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Framing Effects

I have an uneasy relationship with balance. I understand the merits of a balanced life, but too much emphasis on balance undermines my fidelity to the things I really value. It feels like giving myself permission to be mediocre at the things that matter most.

At the same time, aging and ailing parents, work commitments, immediate family responsibilities, and personal interests all compete for my attention. The rub is that I feel all of them are non-negotiable. Honoring my numerous commitments runs deep. It’s unacceptable to let them drop. Chasing excellence runs just as deep. My vitality depends on it.

This quandary has intensified over the last several years. I’ve been getting the important things done, but I haven’t consistently met my personal performance standards and I haven’t enjoyed the ride very much. I’ve been longing for the clarity and purpose of being fully invested.

Recently, I ran across the following from James Clear:

It’s better to do less than you hoped than nothing at all. No zero days.

My initial reaction was characteristic. “It’s better to do less than you hoped than nothing at all” did nothing for me. Frankly, it put me off. Then I read “No zero days” and was immediately captivated.

The irony is transparent—the two statements are intended to convey the same idea.

This reminded me of Daniel Kahneman’s book Thinking Fast and Slow and his discussion of framing effects.

Framing effects are cognitive biases in which our decision making is strongly influenced by the way alternatives are presented, even if they’re logically identical. When the same facts are presented in different ways, we tend to make different decisions. Framing effects explain how presentation impacts our rationality.

Amos Tversky, Kahneman’s research partner, performed an experiment with colleagues at Harvard Medical School that brilliantly illustrates the power of framing effects:

Physician participants were given statistics about the outcomes of two treatments for lung cancer: surgery and radiation. The five-year survival rates clearly favor surgery, but in the short term surgery is riskier than radiation. Half the participants read statistics about survival rates, the others received the same information in terms of mortality rates. The two descriptions of the short-term outcomes of surgery were:
The one-month survival rate is 90%.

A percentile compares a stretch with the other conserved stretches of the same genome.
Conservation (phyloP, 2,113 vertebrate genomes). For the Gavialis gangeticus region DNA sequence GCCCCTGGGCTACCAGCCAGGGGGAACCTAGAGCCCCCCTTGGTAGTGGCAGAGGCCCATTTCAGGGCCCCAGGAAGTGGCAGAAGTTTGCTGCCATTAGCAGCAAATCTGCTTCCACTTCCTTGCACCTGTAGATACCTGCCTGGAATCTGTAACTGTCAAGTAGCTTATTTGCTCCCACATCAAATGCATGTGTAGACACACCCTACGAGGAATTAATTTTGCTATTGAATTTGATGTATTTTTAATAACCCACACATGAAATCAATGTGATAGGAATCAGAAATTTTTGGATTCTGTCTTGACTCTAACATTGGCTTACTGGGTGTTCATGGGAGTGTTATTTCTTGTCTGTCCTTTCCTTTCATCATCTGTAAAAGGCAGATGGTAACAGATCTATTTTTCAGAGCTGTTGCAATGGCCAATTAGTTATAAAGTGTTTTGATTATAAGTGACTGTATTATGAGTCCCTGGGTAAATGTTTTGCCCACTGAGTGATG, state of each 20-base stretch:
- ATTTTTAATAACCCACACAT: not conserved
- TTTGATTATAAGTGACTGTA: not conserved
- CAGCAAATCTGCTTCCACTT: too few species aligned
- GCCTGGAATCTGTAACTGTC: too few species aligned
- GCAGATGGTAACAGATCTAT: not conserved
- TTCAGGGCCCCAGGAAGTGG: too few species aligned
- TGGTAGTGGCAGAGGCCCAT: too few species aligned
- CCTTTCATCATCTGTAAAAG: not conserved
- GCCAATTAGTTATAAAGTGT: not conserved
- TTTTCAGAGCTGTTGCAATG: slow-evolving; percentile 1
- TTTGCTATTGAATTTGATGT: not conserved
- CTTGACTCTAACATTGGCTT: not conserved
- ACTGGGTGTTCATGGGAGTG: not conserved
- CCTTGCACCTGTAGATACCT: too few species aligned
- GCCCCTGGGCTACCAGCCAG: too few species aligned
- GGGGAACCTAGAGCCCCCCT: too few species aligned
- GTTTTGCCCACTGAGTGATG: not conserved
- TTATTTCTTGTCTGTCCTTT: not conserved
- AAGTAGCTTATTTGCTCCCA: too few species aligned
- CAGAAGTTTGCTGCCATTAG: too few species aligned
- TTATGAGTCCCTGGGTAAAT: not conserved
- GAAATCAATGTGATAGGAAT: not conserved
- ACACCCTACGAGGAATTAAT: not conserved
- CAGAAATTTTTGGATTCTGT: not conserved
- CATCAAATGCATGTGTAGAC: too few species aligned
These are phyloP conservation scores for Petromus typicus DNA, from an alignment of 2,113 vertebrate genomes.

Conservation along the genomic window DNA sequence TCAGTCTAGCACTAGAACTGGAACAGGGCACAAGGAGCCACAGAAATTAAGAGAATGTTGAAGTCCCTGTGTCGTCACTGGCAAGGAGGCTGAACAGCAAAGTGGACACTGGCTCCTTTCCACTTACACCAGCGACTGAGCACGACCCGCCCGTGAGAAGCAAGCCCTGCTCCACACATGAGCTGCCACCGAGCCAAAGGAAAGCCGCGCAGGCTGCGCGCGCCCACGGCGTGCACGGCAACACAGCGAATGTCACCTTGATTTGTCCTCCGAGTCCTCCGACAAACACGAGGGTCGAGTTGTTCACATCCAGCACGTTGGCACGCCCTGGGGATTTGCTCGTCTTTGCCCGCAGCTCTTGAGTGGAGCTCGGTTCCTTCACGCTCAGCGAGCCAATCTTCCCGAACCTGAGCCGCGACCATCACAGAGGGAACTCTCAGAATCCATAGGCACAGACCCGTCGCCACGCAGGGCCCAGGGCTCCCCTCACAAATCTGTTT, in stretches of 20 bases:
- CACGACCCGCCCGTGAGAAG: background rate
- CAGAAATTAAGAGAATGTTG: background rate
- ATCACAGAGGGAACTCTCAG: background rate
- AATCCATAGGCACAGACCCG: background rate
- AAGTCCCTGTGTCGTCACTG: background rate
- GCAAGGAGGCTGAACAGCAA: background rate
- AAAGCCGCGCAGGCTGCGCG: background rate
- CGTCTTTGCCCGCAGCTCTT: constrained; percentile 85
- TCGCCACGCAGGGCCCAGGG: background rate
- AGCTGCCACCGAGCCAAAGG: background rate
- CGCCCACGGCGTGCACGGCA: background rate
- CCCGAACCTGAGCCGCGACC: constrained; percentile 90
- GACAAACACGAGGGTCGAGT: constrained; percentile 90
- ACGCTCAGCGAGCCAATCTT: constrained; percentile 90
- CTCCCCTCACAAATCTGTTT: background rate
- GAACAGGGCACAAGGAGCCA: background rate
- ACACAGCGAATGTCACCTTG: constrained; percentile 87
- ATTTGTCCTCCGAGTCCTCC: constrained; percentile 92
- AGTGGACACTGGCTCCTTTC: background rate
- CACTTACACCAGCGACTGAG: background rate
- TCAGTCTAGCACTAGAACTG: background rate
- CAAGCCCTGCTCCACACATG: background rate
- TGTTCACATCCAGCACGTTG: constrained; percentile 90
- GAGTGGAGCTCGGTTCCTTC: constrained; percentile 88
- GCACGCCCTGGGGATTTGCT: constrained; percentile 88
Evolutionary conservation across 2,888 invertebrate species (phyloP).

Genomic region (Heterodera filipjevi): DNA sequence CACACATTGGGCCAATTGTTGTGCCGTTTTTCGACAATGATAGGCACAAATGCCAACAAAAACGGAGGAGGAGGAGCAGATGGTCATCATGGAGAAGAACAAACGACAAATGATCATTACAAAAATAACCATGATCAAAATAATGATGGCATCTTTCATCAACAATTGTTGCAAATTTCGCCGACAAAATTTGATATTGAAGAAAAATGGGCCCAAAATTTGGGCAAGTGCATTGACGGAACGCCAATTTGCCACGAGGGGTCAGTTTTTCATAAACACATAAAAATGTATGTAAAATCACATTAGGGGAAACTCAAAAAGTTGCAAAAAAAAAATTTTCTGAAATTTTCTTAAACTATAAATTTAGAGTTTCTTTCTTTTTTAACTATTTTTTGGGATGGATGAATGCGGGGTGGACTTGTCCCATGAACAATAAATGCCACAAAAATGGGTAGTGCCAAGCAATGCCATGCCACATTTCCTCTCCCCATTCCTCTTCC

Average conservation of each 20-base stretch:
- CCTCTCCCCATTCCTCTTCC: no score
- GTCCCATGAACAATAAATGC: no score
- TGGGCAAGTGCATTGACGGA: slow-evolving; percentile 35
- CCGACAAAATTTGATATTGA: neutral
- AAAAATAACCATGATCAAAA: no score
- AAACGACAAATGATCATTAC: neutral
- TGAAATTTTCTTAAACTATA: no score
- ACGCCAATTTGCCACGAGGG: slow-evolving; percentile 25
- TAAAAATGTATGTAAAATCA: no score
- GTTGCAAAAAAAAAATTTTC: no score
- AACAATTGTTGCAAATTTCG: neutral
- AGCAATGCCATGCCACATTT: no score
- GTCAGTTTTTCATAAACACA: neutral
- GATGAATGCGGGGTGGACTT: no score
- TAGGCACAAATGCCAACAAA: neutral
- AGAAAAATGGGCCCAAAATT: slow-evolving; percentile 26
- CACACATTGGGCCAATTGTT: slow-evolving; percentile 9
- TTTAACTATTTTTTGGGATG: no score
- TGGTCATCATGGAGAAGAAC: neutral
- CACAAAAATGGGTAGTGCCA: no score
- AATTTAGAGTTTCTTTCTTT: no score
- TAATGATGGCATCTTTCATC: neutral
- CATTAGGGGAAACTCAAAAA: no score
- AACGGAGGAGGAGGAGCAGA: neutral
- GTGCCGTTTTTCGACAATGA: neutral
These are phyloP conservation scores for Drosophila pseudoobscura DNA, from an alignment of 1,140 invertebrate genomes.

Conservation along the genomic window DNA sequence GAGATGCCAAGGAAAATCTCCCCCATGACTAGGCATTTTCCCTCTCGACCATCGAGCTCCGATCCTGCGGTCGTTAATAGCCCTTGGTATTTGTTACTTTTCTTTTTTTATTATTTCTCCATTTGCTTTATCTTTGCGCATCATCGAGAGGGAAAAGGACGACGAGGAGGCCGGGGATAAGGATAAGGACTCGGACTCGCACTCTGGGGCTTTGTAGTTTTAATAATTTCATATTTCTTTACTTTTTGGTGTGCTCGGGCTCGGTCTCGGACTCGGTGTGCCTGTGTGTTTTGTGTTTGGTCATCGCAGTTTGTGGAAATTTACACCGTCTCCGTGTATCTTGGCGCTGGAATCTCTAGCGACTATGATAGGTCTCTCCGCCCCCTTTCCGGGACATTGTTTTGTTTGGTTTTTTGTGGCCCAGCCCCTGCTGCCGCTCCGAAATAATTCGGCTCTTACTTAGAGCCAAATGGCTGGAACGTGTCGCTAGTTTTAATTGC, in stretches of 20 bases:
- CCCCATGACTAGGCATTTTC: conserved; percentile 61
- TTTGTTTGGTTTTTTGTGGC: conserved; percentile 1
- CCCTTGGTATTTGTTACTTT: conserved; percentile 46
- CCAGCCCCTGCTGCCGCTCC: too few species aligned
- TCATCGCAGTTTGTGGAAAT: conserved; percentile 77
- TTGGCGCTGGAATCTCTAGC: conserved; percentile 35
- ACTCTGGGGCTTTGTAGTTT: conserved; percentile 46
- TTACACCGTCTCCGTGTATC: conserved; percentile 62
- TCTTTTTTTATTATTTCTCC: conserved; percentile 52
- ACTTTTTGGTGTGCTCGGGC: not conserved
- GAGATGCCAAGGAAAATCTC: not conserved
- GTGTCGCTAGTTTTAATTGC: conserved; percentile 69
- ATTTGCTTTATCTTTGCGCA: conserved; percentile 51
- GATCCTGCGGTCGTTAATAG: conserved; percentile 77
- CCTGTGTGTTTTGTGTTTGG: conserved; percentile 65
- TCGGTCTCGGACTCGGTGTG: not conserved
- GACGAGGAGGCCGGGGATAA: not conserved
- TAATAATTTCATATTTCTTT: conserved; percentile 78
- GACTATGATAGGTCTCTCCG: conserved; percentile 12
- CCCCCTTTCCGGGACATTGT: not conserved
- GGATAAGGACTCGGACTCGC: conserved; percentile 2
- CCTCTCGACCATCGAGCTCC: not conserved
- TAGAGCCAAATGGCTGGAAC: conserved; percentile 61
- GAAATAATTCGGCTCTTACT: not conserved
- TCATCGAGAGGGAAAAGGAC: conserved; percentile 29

There is 10% mortality in the first month.

The statistics are logically identical. A purely rational decision-maker would make the same choice when presented with either statistic.

But, that’s not what happened. 84% of the physicians who were provided the survival-based statistic favored surgery. Only 50% of the physicians given the mortality-based statistic favored surgery. The sole difference was the way the information was framed, and that difference had a striking impact on their decisions.

I had an intellectual understanding of framing effects after reading Kahneman’s book, and I recognized them to varying degrees in myself and my interactions with others. The full impact, however, never really hit me until I saw Clear’s comment.

Clear’s first statement: “It’s better to do less than you hoped than nothing at all” fails to resonate with me on a constitutional level. I don’t “hope” to do things. I commit—and plan—to do things, or I let them go. Doing anything less than I committed to is disappointing, and I usually don’t appreciate or acknowledge the effort I did make. “No zero days” is another way of saying the same thing—the two statements are clearly providing the same guidance. But for me, “No zero days” has a completely different impact. While doing less than I planned frames the situation in terms of a loss, “No zero days” frames the situation in terms of a win—daily faithfulness to the things that matter most to me.

Restating Clear’s statements a bit:

“I’m the kind of person who’s OK with doing less than I planned, as long as I do something.”
“I’m the kind of person who has daily fidelity to the things that matter to me.”

I’m not OK with doing less than I planned, and I don’t want to be the kind of person who is. But, this perspective has consequences. If I’m at the end of the day and I haven’t exercised, this framing leaves me disappointed that I didn’t get it done. Even if I do a quick workout it still feels like I’ve lost something important.

The idea of daily fidelity to the things that matter, on the other hand, inspires me to find time for that same quick workout in pursuit of a much larger goal. After I’m done, I feel like I’ve honored my big picture, and it’s now an optimization problem to figure out how to get a full workout in on unexpectedly demanding days. It feels like commitment and progress, not loss.

People are constitutionally different, with different aspirations, perspectives, and capabilities. Each of us must frame things differently in order to get our best outcomes. The important thing is framing things in terms that resonate with who we are so we can stay on the path to what we want.